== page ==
‘We are not going to Dubai with a suitcase to fetch the Guptas’ – Justice Minister
Justice Minister Ronald Lamola confirmed on Monday that South Africa’s law enforcement chiefs will be using a corruption conference in Abu Dhabi this week to “engage” their Dubai counterparts on extraditing the Guptas. But Lamola stressed that the Guptas were unlikely to accompany them back to South Africa.
As first reported by the Sunday Times, a delegation of South Africa’s top law enforcement officials are travelling to the United Arab Emirates this week – ostensibly because a UN conference on tackling corruption is taking place there.
But Justice Minister Ronald Lamola confirmed at a media briefing on Monday that South Africa’s team – which includes head of the National Prosecuting Authority (NPA) Shamila Batohi – is also hoping to “engage” with counterparts from Dubai on the topic of the extradition of the Gupta family.
“There’s been an extradition treaty which we have signed. It’s not yet been ratified in Dubai,” Lamola told journalists.
The minister said that they did not know why Dubai authorities have yet to ratify the extradition, but added that this was part of the purpose in travelling to the UAE.
“If there’s a problem, how can we resolve it?” Lamola said.
“Almost everyone who can make a decision [on the extradition] will be there [at the UN conference].”
The Justice Minister stressed, however, that South Africans should not expect instant results.
“It’s not like we are going to Dubai with a suitcase to fetch the Guptas. It’s done through the law,” Lamola said.
When the Department of Justice had announced the press briefing, held on Reconciliation Day, many had assumed that the topic in focus would be the extradition of the Guptas. But instead, the topic of the moment was an announcement made earlier the same day by President Cyril Ramaphosa: that the president had decided to shorten the sentences of thousands of South Africa’s convicts.
In response to questions from journalists, Lamola confirmed that two high-profile offenders who will benefit from the remission are the AbaThembu King Dalindyebo, and Fees Must Fall activist Kanya Cekeshe.
Giving his Reconciliation Day address from Bergville in KwaZulu-Natal, Ramaphosa had said: “In celebrating the 25 years of democracy, and in line with established international practice, I have decided, in terms of the Constitution, to grant a special remission of sentence to specific categories of sentenced offenders, probationers and parolees,”
Perhaps predicting that this announcement might cause some consternation in as crime-saturated a country in South Africa, it was left to Lamola to issue clarity on the news a few hours later.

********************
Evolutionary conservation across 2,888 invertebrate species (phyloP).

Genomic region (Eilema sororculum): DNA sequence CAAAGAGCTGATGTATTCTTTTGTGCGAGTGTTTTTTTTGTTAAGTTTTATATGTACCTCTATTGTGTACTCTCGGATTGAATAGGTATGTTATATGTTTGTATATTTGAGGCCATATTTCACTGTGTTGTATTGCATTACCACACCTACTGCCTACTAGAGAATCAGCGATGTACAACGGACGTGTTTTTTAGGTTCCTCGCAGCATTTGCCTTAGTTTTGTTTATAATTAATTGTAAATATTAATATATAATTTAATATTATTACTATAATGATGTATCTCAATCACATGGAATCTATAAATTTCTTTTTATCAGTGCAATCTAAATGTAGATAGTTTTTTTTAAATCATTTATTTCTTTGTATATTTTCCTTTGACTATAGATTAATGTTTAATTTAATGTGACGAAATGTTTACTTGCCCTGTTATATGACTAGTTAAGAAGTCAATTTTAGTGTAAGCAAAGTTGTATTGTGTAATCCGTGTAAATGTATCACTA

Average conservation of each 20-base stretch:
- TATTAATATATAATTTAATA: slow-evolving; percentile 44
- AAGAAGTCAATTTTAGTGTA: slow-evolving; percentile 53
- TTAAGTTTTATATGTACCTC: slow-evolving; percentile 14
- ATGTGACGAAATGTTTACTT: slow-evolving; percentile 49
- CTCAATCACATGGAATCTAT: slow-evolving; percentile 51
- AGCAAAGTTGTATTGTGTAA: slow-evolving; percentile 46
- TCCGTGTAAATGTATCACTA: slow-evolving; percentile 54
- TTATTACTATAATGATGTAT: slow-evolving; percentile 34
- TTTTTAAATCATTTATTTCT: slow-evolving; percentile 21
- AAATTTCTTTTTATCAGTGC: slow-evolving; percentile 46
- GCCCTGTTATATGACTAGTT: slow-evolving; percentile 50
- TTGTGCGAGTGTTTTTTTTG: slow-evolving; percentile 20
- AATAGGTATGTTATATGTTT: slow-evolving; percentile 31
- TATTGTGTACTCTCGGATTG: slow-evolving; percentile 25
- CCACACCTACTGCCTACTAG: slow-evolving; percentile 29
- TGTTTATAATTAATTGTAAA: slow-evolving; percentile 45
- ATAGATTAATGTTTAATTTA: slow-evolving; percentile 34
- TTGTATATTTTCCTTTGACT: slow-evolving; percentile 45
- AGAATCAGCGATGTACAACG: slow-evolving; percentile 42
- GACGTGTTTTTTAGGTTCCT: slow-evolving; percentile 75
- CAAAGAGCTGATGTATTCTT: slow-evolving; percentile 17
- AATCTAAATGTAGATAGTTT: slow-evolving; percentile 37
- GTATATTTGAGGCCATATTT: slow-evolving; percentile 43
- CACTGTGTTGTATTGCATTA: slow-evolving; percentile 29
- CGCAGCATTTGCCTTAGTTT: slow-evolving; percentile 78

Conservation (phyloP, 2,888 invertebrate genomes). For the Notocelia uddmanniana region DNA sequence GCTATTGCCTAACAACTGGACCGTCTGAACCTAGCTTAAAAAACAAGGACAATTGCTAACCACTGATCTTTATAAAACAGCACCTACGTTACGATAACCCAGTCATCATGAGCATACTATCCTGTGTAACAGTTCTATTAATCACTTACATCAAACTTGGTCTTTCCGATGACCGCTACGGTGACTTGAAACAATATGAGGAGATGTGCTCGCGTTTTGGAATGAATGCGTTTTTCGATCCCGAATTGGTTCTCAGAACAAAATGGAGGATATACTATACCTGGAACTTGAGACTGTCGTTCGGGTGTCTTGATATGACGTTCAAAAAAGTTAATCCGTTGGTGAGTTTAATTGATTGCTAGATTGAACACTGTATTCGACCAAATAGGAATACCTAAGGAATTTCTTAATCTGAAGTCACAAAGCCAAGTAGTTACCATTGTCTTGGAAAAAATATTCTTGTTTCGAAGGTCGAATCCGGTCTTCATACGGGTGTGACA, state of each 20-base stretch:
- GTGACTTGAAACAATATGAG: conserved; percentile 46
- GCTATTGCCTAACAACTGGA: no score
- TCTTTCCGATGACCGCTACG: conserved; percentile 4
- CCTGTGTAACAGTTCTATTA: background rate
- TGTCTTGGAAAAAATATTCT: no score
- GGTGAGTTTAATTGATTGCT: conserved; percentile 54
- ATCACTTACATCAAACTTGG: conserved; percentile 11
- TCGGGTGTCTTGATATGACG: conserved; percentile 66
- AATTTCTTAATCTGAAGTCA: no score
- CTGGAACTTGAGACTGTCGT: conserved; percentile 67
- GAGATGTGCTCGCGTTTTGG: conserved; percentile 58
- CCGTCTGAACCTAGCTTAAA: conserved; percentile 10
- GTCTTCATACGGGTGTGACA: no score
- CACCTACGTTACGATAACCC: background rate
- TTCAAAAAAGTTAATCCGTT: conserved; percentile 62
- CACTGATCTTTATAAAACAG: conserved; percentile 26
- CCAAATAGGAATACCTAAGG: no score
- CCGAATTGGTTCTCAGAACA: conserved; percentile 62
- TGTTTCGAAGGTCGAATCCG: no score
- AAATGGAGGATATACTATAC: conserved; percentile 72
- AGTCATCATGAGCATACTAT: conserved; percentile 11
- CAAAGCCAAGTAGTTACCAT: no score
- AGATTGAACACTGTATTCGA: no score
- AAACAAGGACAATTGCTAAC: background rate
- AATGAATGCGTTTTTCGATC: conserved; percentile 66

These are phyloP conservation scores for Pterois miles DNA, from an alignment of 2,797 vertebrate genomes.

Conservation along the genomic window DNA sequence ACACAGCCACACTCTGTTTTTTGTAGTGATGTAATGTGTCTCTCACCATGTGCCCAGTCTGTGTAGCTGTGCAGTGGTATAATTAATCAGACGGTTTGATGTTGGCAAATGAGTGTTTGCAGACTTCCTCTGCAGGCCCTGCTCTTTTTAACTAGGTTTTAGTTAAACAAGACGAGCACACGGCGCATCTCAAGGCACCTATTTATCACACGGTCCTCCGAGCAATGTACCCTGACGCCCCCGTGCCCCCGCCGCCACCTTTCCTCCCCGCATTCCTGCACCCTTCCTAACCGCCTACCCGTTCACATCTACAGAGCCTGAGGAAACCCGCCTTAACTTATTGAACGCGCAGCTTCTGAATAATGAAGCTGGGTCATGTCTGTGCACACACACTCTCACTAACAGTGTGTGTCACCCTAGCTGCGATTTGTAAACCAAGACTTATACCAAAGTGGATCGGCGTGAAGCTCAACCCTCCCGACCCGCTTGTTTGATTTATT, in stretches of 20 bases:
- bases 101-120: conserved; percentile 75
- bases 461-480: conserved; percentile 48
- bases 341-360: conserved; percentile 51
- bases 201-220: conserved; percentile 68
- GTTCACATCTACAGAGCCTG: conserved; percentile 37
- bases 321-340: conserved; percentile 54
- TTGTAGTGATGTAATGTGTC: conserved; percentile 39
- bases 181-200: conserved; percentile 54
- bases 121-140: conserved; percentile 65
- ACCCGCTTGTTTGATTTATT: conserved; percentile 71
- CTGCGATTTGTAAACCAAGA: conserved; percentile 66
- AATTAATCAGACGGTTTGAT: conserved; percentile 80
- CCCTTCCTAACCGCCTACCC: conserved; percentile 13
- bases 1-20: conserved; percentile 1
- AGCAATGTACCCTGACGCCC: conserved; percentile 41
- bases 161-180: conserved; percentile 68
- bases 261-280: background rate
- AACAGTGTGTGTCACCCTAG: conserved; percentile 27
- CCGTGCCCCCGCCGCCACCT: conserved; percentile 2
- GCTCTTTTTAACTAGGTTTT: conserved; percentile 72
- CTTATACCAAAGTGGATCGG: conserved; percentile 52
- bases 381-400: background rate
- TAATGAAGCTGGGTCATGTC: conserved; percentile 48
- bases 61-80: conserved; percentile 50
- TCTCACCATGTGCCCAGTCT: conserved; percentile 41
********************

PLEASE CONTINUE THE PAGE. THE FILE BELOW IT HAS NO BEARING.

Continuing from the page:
The exact details of the remission have yet to be made public.
Lamola said, however: “There will be those who will benefit [from a sentence remission of] 12 months, and an additional 12 months for another category”.
The Justice Minister stressed that none of the offenders who will have their sentences shortened have been convicted of murder or sexual crimes, terrorism, domestic abuse or child abuse. He also said that the vast majority of those who stand to benefit from the remission are already on probation outside prison.
Dalindyebo and Cekeshe could technically now be released immediately, although the minister said that normal “operational processes” – like recording biometric information – must first be undertaken in this regard.
In Dalindyebo’s case, the lobbying has been from the quarter of traditional leaders, demanding that his conviction for a range of charges including kidnapping and arson be completely expunged.
Civil society has been vocal in calls for the release of #FMF activist Cekeshe, meanwhile. The EFF also led a recent march calling for the freedom of Cekeshe, who has already served two years in prison for trying to set a police van on fire during the 2016 protests.
Some may suspect, as a result, that the mass remission of sentence is aimed primarily at securing the release of Dalindyebo and Cekeshe without the need for a presidential pardon or for mopping up potential political fallout.
Both Ramaphosa and Lamola were at pains to point out, however, that the granting of remissions of sentences has been performed by every South African president post-1994.
Most recently, former president Jacob Zuma granted special remissions to mark Freedom Day in 2012.
Of a total of almost 234 000 convicted offenders in South Africa, Lamola said 14 647 would be eligible for having their sentences shortened. DM
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